– War is Boring – USS Jimmy Carter is an underwater spy.
– USNI News – The navies of China and Russia will meet this week for the two countries largest ever naval exercise in the Pacific.
– War is Boring – Russian media reported in early 2015 that the Kremlin is preparing blueprints for a huge new aircraft carrier to replace the Russian navy’s current flattop, the relatively small and aged Admiral Kuznetsov. But Moscow’s new carrier is likely to remain a paper concept. A quarter-century after the Soviet Union’s collapse, Russia lacks the money, expertise and industrial capacity to build aircraft carriers.
– USNI Proceedings – Proponents of the newest method for putting information technology and networks to best military use must build a superhighway to the future, not the past—or even the present.
– Air Force – The Air Force isn’t rebalancing to the Pacific. It never left.
– USNI Proceedings – Congress must take a strong position in promoting naval innovation.
– USNI Proceedings – In an age of precision-strike weapon proliferation, a big-ship navy equals a brittle fleet. What’s needed is a revamped force structure based on smaller surface combatants.
– USNI – In the 2001 Quadrennial Defense Review, released days before the September 11 attacks, the Department of Defense announced a shift in approach—one that had been trickling through DOD since the dissolution of the Soviet Union. Billed as “a new defense strategy and an associated risk management framework,” the emerging addition to the defense planning lexicon was a “capabilities-based approach.”
– USNI News – Marines and sailors from the amphibious dock landing ship USS Ashland (LSD-48) returned to Saipan in the Northern Marianas with heavy equipment to restore power and water purifiers to provide as much as 40,000 gallons of drinking water after the island was devastated by a typhoon last week..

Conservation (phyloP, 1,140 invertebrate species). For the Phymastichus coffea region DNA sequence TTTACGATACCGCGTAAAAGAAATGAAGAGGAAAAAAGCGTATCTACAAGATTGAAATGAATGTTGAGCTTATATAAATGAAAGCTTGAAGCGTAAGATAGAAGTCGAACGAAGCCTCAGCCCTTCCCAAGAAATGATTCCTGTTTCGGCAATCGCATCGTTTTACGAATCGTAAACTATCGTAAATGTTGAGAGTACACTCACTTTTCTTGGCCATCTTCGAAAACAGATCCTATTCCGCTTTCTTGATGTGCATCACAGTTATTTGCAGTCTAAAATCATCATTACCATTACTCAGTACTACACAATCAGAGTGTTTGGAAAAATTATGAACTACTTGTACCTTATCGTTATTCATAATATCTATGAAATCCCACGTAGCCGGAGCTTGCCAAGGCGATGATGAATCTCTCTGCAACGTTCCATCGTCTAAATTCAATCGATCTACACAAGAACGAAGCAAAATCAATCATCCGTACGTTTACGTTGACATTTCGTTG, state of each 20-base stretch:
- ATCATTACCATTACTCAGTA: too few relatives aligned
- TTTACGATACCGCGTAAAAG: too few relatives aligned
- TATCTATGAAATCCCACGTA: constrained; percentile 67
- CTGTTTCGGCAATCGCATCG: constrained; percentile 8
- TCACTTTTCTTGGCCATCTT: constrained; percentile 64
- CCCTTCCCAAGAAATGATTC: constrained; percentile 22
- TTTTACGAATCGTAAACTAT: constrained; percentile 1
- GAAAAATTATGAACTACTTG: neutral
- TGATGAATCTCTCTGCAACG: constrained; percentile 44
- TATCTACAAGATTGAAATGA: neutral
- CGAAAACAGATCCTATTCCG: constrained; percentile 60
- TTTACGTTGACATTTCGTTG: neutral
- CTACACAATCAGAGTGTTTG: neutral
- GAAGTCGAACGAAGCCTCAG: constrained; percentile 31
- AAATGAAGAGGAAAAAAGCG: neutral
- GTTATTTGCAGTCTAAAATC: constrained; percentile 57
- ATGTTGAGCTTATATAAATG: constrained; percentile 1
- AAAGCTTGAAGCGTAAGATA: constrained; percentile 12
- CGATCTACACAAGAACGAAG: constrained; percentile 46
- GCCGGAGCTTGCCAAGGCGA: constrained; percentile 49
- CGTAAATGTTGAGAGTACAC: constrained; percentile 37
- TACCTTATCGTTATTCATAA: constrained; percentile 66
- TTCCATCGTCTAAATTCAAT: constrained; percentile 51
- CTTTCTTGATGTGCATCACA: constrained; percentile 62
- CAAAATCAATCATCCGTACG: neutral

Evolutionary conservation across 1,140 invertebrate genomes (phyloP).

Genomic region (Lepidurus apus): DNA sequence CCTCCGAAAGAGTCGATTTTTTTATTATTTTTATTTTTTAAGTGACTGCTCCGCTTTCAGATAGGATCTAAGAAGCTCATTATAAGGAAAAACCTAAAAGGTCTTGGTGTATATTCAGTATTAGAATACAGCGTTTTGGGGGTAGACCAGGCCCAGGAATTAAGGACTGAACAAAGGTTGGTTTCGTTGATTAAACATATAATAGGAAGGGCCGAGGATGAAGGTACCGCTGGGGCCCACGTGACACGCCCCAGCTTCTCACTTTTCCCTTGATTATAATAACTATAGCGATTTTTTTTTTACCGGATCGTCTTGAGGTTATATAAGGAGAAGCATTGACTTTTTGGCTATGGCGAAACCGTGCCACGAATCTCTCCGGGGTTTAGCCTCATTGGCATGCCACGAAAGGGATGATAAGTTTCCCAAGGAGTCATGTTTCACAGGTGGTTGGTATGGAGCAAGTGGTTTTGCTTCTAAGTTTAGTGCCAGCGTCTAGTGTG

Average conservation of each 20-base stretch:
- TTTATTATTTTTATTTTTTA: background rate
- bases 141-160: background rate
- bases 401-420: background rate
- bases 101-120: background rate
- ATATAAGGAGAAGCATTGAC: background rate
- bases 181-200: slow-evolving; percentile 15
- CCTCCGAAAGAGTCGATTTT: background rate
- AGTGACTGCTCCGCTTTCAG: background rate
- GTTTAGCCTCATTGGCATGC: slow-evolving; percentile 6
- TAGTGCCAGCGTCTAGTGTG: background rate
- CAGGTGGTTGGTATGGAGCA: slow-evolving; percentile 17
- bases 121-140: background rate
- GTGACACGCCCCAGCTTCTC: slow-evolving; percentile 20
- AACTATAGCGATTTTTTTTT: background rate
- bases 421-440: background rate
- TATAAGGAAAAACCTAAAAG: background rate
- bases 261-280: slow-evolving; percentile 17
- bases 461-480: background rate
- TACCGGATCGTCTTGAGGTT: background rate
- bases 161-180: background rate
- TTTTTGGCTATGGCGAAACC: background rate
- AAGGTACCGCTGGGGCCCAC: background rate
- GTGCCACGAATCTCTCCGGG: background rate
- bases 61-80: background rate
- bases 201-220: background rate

– USNI News – The Navy’s quest to cut weight from the planned Littoral Combat Ship anti-submarine warfare (ASW) mission package is neither the result of weight gain in the planned systems nor a new requirement of the program. The need to reduce at least 15 percent of the weight of the systems is born instead of the service’s decision to use proven systems and always has long held plans to mount a weight reduction.
– Breaking Defense – You’d expect the top admiral in the Japan Self-Defense Force to talk about defending Japan. But Adm. Tomohisa Takei surprised me on his latest visit to Washington — his third in 10 months — with a speech that clearly demonstrates how Japan is broadening its strategic perspective. The new view from Tokyo takes in the Indian Ocean and, especially, the disputed South China Sea. Driving this change, of course, is an alarmingly assertive China.
– USNI News – The U.S. Navy and the Missile Defense Agency has proved a modified Raytheon Standard Missile-6 (SM-6) missile can not only tackle cruise missiles and aircraft threats but also inbound ballistic missiles.